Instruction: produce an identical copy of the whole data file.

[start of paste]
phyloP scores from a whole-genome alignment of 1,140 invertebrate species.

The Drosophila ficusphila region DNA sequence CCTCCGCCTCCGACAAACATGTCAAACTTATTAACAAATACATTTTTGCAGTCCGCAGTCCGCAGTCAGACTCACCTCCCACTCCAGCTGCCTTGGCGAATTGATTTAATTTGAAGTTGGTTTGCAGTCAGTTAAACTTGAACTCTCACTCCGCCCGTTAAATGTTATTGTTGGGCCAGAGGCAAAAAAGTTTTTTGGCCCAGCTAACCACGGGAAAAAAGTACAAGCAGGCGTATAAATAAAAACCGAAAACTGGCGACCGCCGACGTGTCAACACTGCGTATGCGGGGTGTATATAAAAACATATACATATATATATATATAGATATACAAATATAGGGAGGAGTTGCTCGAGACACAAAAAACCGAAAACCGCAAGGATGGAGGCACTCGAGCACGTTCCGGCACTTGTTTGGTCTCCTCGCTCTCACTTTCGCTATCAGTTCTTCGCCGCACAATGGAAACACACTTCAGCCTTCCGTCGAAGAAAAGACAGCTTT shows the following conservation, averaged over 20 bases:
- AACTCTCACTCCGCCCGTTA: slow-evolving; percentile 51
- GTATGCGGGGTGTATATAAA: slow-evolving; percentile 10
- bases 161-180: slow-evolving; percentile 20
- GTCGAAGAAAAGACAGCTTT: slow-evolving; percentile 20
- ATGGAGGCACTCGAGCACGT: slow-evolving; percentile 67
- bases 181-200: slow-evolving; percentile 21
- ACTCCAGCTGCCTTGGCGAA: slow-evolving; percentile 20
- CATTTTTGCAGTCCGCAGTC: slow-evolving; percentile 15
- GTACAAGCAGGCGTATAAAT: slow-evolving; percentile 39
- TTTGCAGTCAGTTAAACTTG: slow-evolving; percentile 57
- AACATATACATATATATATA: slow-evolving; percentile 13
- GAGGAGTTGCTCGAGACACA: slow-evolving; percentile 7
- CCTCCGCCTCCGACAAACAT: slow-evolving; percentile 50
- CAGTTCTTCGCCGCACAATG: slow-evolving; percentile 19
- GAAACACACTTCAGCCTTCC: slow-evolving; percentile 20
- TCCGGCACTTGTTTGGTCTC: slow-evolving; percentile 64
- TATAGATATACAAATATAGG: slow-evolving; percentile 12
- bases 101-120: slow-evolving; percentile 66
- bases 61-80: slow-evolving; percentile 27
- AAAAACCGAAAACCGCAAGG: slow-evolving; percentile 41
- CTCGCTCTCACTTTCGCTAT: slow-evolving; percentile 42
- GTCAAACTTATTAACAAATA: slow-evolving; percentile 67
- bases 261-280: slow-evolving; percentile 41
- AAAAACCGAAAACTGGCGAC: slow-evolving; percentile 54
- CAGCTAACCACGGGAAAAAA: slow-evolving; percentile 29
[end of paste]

phyloP scores from a whole-genome alignment of 1,140 invertebrate species.

The Drosophila ficusphila region DNA sequence CCTCCGCCTCCGACAAACATGTCAAACTTATTAACAAATACATTTTTGCAGTCCGCAGTCCGCAGTCAGACTCACCTCCCACTCCAGCTGCCTTGGCGAATTGATTTAATTTGAAGTTGGTTTGCAGTCAGTTAAACTTGAACTCTCACTCCGCCCGTTAAATGTTATTGTTGGGCCAGAGGCAAAAAAGTTTTTTGGCCCAGCTAACCACGGGAAAAAAGTACAAGCAGGCGTATAAATAAAAACCGAAAACTGGCGACCGCCGACGTGTCAACACTGCGTATGCGGGGTGTATATAAAAACATATACATATATATATATATAGATATACAAATATAGGGAGGAGTTGCTCGAGACACAAAAAACCGAAAACCGCAAGGATGGAGGCACTCGAGCACGTTCCGGCACTTGTTTGGTCTCCTCGCTCTCACTTTCGCTATCAGTTCTTCGCCGCACAATGGAAACACACTTCAGCCTTCCGTCGAAGAAAAGACAGCTTT shows the following conservation, averaged over 20 bases:
- AACTCTCACTCCGCCCGTTA: slow-evolving; percentile 51
- GTATGCGGGGTGTATATAAA: slow-evolving; percentile 10
- bases 161-180: slow-evolving; percentile 20
- GTCGAAGAAAAGACAGCTTT: slow-evolving; percentile 20
- ATGGAGGCACTCGAGCACGT: slow-evolving; percentile 67
- bases 181-200: slow-evolving; percentile 21
- ACTCCAGCTGCCTTGGCGAA: slow-evolving; percentile 20
- CATTTTTGCAGTCCGCAGTC: slow-evolving; percentile 15
- GTACAAGCAGGCGTATAAAT: slow-evolving; percentile 39
- TTTGCAGTCAGTTAAACTTG: slow-evolving; percentile 57
- AACATATACATATATATATA: slow-evolving; percentile 13
- GAGGAGTTGCTCGAGACACA: slow-evolving; percentile 7
- CCTCCGCCTCCGACAAACAT: slow-evolving; percentile 50
- CAGTTCTTCGCCGCACAATG: slow-evolving; percentile 19
- GAAACACACTTCAGCCTTCC: slow-evolving; percentile 20
- TCCGGCACTTGTTTGGTCTC: slow-evolving; percentile 64
- TATAGATATACAAATATAGG: slow-evolving; percentile 12
- bases 101-120: slow-evolving; percentile 66
- bases 61-80: slow-evolving; percentile 27
- AAAAACCGAAAACCGCAAGG: slow-evolving; percentile 41
- CTCGCTCTCACTTTCGCTAT: slow-evolving; percentile 42
- GTCAAACTTATTAACAAATA: slow-evolving; percentile 67
- bases 261-280: slow-evolving; percentile 41
- AAAAACCGAAAACTGGCGAC: slow-evolving; percentile 54
- CAGCTAACCACGGGAAAAAA: slow-evolving; percentile 29